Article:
A Calgary man has been charged with the sexual assault and exploitation of three teenage girls he reportedly contacted online.
The first victim, a 12-year-old girl, was identified after a family member reported witnessing a conversation between the girl and a 56-year-old man online, where the family member believed the child was being sexually abused.
The Calgary Police Service child abuse unit launched an investigation, which led them to the family of a 14-year-old girl the man is accused of contacting online, purchasing things from her and then sexually assaulting her.
A third victim, another 14-year-old girl, was also identified through the course of the investigation.
"The man allegedly met the girls in the community, then shared his cell phone number with them and sought them out on social media," police said.
"He also regularly spent time alone with them. It is believed he was in contact with the 12-year-old girl over the course of several months.
"During the time spent with the girls, the man paid the girls money, bought them vapes, drugs and food and drove them around the city, touching them sexually while alone with them."
Police said because the girls were under the age of 16, they were not legally able to consent.
Det. Amy Spence with the child abuse unit said the primary social media platform investigators see used in these cases is Snapchat. She urged parents and guardians to be "very aware" of childrens' social media accounts, and who they're interacting with online.
"We often see friend requests come about with the child or youth not truly knowing the identity of that person and that's where we're often seeing this as a starting point," she said.
Stacey Shilbey was arrested on Wednesday at his home in Calgary and charged with three counts each of sexual assault, sexual interference and obtaining sexual services for consideration of a minor. He was also charged with two counts each of invitation to sexual touching of a minor.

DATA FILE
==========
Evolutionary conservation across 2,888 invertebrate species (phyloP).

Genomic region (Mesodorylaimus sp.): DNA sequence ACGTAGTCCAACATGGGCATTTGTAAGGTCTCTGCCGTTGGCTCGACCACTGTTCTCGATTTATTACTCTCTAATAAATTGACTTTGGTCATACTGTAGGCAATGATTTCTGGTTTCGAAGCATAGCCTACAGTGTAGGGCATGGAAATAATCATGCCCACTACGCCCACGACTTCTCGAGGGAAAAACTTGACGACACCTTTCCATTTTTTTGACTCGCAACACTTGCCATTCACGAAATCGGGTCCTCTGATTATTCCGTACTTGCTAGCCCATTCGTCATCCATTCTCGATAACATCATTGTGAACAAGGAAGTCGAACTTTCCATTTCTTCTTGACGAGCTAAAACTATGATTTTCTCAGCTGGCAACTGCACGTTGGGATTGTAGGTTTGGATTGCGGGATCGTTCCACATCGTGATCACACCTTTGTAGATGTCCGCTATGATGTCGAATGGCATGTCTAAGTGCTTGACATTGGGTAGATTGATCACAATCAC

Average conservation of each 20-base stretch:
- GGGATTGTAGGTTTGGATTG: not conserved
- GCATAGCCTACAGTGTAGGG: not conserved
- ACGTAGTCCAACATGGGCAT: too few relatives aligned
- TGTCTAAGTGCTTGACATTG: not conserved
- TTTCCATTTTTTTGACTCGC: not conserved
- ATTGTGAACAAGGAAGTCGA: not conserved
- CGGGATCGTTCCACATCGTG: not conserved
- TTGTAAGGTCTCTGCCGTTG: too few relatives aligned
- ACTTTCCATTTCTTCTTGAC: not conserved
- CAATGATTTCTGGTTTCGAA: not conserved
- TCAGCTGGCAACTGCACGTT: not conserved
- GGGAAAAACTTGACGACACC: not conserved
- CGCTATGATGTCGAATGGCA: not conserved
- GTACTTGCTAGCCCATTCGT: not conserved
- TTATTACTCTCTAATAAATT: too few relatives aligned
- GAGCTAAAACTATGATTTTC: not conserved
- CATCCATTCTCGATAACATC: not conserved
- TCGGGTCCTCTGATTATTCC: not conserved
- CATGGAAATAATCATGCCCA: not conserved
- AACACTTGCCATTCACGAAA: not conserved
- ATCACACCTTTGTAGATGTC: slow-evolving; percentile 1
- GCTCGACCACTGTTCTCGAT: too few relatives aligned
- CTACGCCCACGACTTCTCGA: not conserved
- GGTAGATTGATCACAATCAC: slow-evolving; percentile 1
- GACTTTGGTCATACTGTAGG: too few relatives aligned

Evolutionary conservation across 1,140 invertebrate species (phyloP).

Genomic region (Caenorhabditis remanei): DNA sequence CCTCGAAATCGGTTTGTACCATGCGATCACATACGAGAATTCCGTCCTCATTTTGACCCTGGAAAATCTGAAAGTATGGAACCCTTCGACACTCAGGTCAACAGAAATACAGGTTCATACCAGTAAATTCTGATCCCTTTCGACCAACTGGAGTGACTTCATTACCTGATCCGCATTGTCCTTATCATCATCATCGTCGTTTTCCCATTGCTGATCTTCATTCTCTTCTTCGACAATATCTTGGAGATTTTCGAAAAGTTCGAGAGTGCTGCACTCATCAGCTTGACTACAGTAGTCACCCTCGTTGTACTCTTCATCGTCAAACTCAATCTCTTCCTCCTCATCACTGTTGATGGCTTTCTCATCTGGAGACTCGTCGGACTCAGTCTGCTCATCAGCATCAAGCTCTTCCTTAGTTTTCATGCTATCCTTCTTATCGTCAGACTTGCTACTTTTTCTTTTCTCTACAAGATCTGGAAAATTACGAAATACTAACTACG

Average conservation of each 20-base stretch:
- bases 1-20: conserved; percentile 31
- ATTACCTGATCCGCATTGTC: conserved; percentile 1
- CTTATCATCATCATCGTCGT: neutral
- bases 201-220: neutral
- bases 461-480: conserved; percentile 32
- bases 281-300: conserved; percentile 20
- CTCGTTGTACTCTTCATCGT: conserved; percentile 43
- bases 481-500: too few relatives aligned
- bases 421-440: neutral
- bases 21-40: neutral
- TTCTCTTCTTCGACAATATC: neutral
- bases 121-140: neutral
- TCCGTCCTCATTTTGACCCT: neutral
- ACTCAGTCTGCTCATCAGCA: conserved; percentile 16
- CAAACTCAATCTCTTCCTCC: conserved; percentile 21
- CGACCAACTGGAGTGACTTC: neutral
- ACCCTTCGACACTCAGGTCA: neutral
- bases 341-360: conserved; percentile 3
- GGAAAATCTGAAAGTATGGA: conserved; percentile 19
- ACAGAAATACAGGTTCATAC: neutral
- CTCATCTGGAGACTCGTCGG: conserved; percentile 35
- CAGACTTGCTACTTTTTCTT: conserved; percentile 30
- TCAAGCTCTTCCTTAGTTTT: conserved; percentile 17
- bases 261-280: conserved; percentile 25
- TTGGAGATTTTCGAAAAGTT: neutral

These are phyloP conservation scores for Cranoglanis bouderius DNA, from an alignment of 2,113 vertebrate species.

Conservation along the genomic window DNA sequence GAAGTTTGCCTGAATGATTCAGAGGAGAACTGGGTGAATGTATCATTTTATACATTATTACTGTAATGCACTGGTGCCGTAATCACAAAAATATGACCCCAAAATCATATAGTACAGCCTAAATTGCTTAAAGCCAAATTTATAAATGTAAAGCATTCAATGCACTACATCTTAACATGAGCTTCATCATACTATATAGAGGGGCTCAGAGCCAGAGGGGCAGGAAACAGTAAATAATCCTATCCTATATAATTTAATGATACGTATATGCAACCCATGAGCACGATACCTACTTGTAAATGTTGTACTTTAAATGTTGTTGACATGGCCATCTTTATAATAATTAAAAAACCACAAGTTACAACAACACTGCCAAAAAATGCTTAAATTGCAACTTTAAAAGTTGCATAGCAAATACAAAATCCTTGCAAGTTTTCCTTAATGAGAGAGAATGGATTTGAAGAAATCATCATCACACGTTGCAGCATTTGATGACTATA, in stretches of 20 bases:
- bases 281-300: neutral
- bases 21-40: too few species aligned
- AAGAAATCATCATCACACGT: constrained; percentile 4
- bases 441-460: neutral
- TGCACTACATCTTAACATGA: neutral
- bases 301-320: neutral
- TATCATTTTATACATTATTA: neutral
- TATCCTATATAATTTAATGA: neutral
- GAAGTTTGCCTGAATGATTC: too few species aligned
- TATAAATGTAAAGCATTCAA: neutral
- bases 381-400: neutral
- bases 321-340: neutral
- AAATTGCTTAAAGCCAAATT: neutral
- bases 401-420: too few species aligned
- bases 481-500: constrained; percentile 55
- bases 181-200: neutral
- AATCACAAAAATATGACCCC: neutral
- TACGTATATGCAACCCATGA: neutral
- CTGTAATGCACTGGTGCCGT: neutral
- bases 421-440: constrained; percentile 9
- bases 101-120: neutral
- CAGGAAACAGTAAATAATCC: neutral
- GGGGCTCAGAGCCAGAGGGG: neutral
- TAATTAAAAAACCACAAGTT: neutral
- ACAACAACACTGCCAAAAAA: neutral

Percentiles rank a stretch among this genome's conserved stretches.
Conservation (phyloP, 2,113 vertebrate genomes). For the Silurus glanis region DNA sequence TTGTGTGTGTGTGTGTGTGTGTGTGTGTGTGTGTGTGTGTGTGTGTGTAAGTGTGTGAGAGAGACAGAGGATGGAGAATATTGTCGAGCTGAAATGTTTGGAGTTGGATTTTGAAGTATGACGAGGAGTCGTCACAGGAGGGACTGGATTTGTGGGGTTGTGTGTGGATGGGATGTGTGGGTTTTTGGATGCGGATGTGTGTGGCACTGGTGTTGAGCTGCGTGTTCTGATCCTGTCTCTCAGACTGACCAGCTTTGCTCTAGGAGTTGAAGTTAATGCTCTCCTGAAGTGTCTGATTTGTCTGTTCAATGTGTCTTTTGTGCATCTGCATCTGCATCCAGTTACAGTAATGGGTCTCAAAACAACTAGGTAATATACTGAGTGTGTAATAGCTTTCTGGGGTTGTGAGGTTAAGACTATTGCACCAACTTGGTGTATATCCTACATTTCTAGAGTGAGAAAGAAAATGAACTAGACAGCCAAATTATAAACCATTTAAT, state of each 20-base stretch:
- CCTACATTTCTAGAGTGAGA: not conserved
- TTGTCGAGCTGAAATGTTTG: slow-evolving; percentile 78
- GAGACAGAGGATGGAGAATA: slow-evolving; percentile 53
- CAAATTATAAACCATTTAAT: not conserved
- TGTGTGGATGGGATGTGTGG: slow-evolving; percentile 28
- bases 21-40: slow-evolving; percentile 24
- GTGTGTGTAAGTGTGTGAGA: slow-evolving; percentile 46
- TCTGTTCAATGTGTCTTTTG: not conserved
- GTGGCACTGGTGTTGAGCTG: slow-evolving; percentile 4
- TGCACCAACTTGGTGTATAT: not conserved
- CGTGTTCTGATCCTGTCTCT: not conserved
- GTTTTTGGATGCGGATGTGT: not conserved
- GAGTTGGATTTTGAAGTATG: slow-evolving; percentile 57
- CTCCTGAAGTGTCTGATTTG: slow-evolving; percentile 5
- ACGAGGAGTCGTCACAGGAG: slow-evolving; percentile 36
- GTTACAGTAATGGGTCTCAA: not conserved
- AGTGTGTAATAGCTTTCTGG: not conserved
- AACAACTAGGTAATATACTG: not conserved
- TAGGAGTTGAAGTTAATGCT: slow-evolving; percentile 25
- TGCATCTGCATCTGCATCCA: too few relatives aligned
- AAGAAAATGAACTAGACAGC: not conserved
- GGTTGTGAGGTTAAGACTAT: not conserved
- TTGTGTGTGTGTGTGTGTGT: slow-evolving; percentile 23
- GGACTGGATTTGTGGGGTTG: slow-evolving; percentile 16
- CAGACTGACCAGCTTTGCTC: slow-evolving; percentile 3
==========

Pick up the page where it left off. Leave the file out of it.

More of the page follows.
"The mental and emotional impacts of sexual abuse and exploitation are beyond devastating and can last a lifetime," Spence said.
"Holding offenders accountable for their actions is only one part of the success of an investigation. Our priority is to provide victims with the necessary support and resources to ensure a healing path forward and to help educate others about the signs of abuse."
The three victims are being supported by the Luna Child and Youth Advocacy Centre, which offers supports to children, youth and families impacted by sexual abuse.
The centre's CEO Karen Orser says they work with the police on thousands of cases of sexual abuse each year. Orser says it's important that parents have check-in conversations with their children, and said there are some warning signs to look out for.
"We want to recognize sudden changes in behaviour performances, school, unexplained injuries, extreme behavioural reactions" Orser said. She also suggests that sexual knowledge or "behaviour that's beyond their stage of development" are other potential red flags.
Spence said it was important to make "very, very clear (that) it is never the child or youth's fault."
"It's not a matter of victims falling for anything - this is not ever a crime that is the victim's faultm" she said.
"This is predators out in our community that are targeting young kids for a variety of reasons."
Police said while there's a lot of educating of youth and children happening, more can be done to keep that education up to date with the constantly changing social media platforms, and the way they're used by children and predators.
Anyone in need of sexual abuse supports or information is encouraged to visit the advocacy centre's website.
Calgary police also advise anyone who believes they, or someone they know, are a victim of sexual abuse or exploitation, to contact authorities at 4030-266-1234 or to contact Crime Stoppers. If a crime is in progress, people should call 911.